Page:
Wilfrid Desert tell Michael Mont that he is madly in love with Fleur and will take her away from him if the chance arises. Fleur tells her husband that he has nothing to worry about but she... See full summary »



(novel), (dramatisation)


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Episode credited cast:
Brenda Cowling ...
Mrs Perren
Ian Fleming ...
Lord Fontenoy
Derek Francis ...
Donald Gee ...
Hugo Keith-Johnston ...
Henry B. Longhurst ...
Clifford Parrish ...
Nicholas Pennell ...
Robin Phillips ...
Wilfred Desert
Terry Scully ...


Wilfrid Desert tell Michael Mont that he is madly in love with Fleur and will take her away from him if the chance arises. Fleur tells her husband that he has nothing to worry about but she continues her flirtation with Wilfrid and seems to like the attention. Soames raises the issue of children with his daughter Fleur but she doesn't think there's any hurry. At the insurance company, Soames insists that they drop all foreign investments as he is convinced there will be a major downturn. He convinces the Board to withdraw from European investments given the uncertain political climate there but has his suspicions about the managing director, Elderson. His instincts prove correct. Meanwhile, Bickett's beautiful wife Victorine visits Michael Mont to see if her husband could possibly give him his job back. He can't, but finding her attractive refers her to an artist friend, Aubrey Greene, as a model. Being a Socialist, he also seeks out Bickett to see what he might be able to do for him. Written by garykmcd

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Release Date:

25 January 1970 (USA)  »

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Aspect Ratio:

1.33 : 1
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User Reviews

The White Monkey
30 January 2016 | by (Cieszyn, Poland) – See all my reviews

The title of the episode, derived from Galsworthy's first novel of the second volume of trilogy A MODERN COMEDY, draws an excellent parallel to the picture that we first saw at dying 'wit of the family,' cousin George (John Barcroft) in the previous episode and becomes now an object of interest in the Forsyte family.

Much in the similar fashion as the previous episodes, Anthony Stevens' dramatization puts greater emphasis on certain aspects that appear to predominate throughout the running 50 minutes. Here, it is Fleur's marriage to Michael compared or rather contrasted to Tony (Terry Scully) and Victorine Bicket (Geraldine Sherman). "The White Monkey" marks one of those episodes that have fewer public events on a more focused scenes that ai at highlighting certain important points.

We see Fleur as a pampered daughter of her father whose happiness lies at his heart to a great extent. She is not only pampered by this very attitude but also by wealth. Wilfred Desert (Robin Phillips), the artistic personality of "Family Wedding" does not seem to give up his passion for 'heartless beast' that he calls Fleur. In one of the most indicative scenes that can boast truly marvelous camera-work by Tony Leggo, he embodies 'passions to have' that we will later hear from Fleur's mouth. Michael, a man with 'a sense of proportion and humour' is too decent a man to react violently to all this mess. He directs his sight towards others. Although the wit of the family is dead (cousin George), Michael seems to bring all good qualities to life. Consider his scene with Bicket in the restaurant with oysters and shrimps: a wonderful meeting of two men of absolutely different backgrounds who can, anyway, understand each other. Michael is an outcast to the pomp of wealth and he will prove that in later episodes even more evidently.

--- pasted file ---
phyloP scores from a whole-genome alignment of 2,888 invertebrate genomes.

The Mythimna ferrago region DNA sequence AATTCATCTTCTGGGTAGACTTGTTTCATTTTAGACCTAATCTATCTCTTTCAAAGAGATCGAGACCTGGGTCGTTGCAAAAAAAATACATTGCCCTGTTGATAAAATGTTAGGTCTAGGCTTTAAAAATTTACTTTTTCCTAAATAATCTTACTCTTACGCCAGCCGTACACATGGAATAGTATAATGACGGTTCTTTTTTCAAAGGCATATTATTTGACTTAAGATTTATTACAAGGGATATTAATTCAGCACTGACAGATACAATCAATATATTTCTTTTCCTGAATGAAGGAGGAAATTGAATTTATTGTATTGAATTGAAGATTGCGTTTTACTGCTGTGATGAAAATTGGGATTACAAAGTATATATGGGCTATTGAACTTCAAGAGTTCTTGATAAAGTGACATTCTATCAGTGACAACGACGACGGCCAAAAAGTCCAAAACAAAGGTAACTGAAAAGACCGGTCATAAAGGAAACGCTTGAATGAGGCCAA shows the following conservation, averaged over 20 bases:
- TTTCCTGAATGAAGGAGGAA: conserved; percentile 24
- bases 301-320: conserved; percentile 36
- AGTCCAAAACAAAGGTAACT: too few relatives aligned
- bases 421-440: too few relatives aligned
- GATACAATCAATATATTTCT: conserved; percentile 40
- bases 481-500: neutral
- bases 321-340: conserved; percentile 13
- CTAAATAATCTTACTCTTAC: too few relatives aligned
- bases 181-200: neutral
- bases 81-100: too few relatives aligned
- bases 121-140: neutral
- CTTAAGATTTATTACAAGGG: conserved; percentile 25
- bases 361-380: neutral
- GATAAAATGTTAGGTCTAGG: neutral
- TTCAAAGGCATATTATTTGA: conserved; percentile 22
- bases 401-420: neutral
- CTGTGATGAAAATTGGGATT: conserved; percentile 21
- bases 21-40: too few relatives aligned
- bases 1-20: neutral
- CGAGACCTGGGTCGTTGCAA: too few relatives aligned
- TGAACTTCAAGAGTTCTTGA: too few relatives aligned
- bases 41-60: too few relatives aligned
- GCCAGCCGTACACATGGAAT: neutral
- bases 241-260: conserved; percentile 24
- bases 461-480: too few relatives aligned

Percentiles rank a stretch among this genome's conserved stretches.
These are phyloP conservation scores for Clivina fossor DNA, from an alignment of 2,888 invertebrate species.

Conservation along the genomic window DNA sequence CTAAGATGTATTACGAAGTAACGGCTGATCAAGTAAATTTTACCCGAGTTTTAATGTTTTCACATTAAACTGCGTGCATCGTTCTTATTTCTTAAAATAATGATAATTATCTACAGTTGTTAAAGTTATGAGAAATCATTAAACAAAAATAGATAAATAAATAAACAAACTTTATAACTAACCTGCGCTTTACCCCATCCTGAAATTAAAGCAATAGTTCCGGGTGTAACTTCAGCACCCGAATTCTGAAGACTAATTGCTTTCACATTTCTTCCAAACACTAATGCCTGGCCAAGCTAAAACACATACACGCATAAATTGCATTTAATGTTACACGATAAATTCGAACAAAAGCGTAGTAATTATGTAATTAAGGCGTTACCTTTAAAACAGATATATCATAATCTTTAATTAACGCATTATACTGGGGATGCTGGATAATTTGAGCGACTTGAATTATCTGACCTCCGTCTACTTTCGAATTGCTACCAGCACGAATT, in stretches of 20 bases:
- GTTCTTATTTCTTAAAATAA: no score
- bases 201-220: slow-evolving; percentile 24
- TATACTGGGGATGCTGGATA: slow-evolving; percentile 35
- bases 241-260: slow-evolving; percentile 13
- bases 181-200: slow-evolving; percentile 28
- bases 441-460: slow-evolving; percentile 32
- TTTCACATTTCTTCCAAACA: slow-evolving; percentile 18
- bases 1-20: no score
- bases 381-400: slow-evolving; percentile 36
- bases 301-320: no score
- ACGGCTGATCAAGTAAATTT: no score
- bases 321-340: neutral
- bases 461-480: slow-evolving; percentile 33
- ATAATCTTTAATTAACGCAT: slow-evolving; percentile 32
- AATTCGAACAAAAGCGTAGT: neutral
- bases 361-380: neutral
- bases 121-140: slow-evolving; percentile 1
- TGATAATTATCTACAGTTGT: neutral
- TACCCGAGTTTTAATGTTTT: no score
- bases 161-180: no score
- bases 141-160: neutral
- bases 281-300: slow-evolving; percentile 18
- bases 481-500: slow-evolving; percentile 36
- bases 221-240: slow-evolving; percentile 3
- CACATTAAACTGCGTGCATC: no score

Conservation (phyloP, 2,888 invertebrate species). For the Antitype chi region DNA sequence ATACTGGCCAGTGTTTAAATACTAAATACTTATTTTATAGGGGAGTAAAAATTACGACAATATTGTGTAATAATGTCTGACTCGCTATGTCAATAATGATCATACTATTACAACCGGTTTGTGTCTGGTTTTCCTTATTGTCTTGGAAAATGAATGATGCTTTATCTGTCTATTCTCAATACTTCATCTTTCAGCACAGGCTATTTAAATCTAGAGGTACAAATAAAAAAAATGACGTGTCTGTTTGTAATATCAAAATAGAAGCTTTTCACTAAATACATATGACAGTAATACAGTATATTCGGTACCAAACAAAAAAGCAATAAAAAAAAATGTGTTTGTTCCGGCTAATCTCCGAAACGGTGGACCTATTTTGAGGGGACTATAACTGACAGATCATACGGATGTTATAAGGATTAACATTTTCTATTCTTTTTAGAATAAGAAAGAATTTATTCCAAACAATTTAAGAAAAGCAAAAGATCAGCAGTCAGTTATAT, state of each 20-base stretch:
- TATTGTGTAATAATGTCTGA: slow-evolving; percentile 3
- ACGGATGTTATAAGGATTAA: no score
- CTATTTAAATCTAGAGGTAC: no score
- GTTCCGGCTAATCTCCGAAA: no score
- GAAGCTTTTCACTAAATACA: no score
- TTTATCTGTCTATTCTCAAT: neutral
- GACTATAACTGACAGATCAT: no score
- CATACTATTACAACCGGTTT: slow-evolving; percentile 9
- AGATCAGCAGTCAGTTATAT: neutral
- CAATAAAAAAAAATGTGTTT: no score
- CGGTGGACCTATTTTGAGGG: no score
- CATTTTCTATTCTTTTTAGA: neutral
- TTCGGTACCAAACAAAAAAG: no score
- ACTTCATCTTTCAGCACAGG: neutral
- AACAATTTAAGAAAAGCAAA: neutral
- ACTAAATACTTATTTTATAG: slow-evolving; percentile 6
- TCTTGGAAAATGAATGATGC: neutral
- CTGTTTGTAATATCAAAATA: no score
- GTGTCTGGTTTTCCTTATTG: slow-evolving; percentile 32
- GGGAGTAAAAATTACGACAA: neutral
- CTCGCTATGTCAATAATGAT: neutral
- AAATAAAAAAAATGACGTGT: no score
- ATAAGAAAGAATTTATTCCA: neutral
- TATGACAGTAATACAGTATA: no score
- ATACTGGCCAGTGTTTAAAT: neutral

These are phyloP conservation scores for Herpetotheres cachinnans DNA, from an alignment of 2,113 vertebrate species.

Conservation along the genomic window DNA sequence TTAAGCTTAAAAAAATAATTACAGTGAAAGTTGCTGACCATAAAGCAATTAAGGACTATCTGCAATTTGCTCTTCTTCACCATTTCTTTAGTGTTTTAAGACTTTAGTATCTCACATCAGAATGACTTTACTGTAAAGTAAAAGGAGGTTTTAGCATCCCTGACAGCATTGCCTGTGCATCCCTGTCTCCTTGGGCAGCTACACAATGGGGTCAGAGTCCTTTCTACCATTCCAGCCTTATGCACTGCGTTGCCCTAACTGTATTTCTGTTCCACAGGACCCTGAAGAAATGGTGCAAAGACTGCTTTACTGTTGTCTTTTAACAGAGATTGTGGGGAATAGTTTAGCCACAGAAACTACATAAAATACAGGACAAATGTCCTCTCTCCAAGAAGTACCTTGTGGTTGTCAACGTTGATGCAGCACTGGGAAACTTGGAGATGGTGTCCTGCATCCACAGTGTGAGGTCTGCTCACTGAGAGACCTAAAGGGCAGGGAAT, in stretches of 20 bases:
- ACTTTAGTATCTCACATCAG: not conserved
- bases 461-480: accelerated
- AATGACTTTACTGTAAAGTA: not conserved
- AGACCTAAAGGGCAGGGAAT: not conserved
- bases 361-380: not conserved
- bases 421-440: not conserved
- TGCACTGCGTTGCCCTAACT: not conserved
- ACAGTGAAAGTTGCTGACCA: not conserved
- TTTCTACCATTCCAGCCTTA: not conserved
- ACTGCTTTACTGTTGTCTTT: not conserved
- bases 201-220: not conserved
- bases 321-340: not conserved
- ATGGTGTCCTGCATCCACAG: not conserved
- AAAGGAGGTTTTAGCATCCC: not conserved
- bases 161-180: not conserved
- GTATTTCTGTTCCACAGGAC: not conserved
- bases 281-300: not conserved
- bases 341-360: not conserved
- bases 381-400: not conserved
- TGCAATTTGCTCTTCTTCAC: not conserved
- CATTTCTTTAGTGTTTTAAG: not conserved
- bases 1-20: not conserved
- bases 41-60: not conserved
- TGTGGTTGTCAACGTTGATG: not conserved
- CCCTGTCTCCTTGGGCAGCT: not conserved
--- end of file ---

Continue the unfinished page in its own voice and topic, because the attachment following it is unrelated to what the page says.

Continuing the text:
In contrast come the couple short of money but full of affection and sacrifice: Tony and Vicky Bicket. To make a living, he sells balloons in the street where the adverts of dogs' food go with his offers: 'cheap balloons.' Some of them land in the hands of Soames who, in a famous and indicative scene, blows them in boredom and disappointment. The source of basic financial needs of the poor are merely a gamely toy for the rich. To earn some more money, Vicky sits in altogether, at the artist Aubrey Smith (played magnificently by John Bailey). By Jove! What a girl, one alleged Miss Manuelli sent by Michael...The echo of attractive innocence finds its beautiful realization in those scenes. Ms Sherman memorably combines timidness with curiosity. Mr Bailey portrays the artist's self esteem and delivers a brilliant, vibrant, lively performance filled with vitality, some neurotic elements and humour. What attempts to make her smile! These moments are truly the emotional highlights of the episode.

Meanwhile, we have an insightful study of Soames (Eric Porter). We see him not only as a caring parent or disappointed husband but as a member of the PPRS. With the idea of 'splendid isolation' and fear of foreign policy, he embodies his idea of property again, in this different context as a value closed within his four walls of reality. While Sir Lawrence Mont does not display any fears, the object of suspicion becomes one Elderson (Derek Francis). He is worth being watched at much closer rate but...is it of any help for Soames?

Young Butterfield (Donald Gee) along with family friend Gradman (Clifford Parrish) mark the wonderful tension of its final moments. A fanstastic story of eavesdropping is yet to arouse interest...

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